When there are contentious or politicized issues, a spectrum of opinions emerge where there is free discussion of ideas. This is true in politics and the Christian religion. In both, there is not just a one-dimensional spectrum of ideas, but multi-dimensional perspectives. For instance, in politics it has been argued that the left-right spectrum should be split into economic and moral issues. The United States Libertarian Party has had a simple survey running since 1995. A more comprehensive (but still American-orientated) survey is the Political Spectrum Quiz.

Another idea comes from Greg Craven, who did a series of zany You-Tube videos on Climate Change, particularly such as The Most Terrifying Video You’ll Ever See” and “How it all ends“. He claimed that for the mass of non-scientists it was best to take a risk-based approach, grading the science on the credibility of those who made the claims. One objection with his analysis was it was based on polar extremes. That is either the worst climate catastrophe imaginable, or it is all a hoax. I proposed that there was a spectrum of possible outcomes, with the apocalyptic catastrophe at one extreme and the null outcome at the other. Basically there is a spectrum of views.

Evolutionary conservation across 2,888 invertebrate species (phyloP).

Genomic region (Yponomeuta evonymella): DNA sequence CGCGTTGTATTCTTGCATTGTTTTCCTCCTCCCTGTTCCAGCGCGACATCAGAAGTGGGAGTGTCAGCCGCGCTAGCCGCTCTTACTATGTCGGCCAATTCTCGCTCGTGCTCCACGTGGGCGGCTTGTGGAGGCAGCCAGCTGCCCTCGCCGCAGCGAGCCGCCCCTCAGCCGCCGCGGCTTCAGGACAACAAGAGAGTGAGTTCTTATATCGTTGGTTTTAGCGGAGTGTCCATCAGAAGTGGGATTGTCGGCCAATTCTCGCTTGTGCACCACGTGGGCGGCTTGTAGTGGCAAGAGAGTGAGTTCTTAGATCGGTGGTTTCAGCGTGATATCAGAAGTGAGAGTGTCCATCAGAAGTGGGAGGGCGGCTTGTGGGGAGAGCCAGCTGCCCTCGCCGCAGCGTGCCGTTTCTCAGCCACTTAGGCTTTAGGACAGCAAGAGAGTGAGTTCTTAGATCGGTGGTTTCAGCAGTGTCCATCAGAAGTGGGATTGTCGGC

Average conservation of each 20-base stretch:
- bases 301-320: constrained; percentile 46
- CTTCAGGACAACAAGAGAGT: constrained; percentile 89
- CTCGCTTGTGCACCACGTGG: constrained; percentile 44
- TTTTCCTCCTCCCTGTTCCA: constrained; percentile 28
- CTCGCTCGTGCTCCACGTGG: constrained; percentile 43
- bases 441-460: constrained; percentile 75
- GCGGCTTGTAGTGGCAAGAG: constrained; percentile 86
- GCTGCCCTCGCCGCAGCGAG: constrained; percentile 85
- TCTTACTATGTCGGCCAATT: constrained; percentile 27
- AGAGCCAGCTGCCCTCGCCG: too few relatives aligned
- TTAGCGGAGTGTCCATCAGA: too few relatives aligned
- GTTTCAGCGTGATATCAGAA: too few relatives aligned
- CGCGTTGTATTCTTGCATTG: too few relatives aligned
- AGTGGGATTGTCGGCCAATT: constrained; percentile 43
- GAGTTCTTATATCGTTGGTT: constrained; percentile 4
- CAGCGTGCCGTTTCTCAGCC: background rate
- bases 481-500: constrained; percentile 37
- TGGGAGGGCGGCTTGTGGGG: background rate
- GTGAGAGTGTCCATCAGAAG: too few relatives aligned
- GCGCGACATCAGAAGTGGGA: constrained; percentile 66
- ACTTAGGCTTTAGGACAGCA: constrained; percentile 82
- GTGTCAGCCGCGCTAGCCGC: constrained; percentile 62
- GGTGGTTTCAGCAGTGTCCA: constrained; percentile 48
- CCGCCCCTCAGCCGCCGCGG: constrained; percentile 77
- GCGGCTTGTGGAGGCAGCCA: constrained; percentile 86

For this spectrum, the possible scenarios are from the null outcome on the left, rising to a huge climate catastrophe on the right.

Craven’s argument was to consider either 0 or 1000, whereas I claimed that the UNIPCC scenarios (representing the “consensus” of climate scientists), allowed for a fair range of outcomes. I have provided a log scale, as this puts clear distance between someone who believes in a low risk of catastrophe of extreme catastrophe to someone who says there is no risk at all. For instance, if someone believes that there is a 1% chance of the worst case, a 9% chance of loss of 100 and a 90% chance of a loss of 10, then their score would be 0.01*1000 + 0.09*100 + 0.90*10 = 28. In other words, for that person, especially if they are risk averse, there is still a very significant issue that should justify serious consideration of some type of global policy action.